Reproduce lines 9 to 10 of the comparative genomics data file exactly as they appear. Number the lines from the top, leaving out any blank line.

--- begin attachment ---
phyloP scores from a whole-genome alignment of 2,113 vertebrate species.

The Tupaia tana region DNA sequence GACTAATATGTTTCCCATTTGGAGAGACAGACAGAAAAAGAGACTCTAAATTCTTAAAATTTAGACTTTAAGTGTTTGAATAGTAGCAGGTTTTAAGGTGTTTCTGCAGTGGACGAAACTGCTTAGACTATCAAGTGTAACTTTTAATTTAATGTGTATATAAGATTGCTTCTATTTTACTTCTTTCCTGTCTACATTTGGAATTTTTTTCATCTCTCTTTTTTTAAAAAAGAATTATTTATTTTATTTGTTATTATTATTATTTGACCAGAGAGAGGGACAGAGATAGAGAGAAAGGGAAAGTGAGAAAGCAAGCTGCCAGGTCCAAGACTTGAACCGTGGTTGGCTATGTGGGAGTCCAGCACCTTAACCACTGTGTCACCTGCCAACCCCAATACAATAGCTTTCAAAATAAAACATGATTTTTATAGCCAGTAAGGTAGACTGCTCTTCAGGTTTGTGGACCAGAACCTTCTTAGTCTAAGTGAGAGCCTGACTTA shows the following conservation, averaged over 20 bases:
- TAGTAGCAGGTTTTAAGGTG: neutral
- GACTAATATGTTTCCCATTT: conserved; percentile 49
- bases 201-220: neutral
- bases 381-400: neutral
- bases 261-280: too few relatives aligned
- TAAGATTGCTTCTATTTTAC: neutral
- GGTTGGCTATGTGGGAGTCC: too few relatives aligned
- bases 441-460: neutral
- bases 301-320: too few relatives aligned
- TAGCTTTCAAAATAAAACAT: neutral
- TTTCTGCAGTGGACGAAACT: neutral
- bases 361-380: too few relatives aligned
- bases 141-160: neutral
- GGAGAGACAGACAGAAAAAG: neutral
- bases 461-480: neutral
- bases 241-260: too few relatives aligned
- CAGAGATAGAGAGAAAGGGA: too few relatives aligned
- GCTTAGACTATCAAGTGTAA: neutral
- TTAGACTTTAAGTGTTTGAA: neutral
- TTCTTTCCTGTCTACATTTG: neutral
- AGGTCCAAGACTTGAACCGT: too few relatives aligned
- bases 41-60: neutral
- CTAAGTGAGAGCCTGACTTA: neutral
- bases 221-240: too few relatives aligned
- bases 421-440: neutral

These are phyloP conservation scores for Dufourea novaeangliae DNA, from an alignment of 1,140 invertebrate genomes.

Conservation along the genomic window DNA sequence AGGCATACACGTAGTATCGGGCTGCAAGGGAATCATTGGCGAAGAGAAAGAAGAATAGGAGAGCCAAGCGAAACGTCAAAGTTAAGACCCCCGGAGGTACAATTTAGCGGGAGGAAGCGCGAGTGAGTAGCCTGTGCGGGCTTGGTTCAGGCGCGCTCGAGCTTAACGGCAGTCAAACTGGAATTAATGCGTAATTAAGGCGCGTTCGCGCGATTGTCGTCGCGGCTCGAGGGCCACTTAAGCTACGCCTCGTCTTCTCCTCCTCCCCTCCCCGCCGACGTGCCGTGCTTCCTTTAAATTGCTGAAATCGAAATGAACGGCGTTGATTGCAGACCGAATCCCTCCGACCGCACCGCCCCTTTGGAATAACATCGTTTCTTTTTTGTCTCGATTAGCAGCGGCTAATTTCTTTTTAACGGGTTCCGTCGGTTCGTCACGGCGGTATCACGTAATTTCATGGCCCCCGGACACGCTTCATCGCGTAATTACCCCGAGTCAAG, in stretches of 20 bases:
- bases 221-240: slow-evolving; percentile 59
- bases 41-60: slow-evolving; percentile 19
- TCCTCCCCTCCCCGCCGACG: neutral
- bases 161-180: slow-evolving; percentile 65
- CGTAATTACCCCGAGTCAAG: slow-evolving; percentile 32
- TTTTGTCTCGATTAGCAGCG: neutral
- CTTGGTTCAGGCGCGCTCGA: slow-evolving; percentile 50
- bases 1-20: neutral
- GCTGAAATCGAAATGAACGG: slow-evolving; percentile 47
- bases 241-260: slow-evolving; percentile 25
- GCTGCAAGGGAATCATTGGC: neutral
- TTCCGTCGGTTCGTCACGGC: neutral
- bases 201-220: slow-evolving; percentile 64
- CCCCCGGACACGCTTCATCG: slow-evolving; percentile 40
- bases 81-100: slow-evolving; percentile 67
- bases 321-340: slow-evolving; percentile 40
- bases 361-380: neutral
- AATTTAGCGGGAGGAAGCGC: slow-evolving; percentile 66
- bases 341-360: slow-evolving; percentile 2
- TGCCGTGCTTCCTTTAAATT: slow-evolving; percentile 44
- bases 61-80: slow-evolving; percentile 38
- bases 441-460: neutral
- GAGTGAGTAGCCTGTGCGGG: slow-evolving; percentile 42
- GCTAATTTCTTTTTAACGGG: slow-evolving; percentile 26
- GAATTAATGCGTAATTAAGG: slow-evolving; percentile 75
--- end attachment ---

- GGTTGGCTATGTGGGAGTCC: too few relatives aligned
- bases 441-460: neutral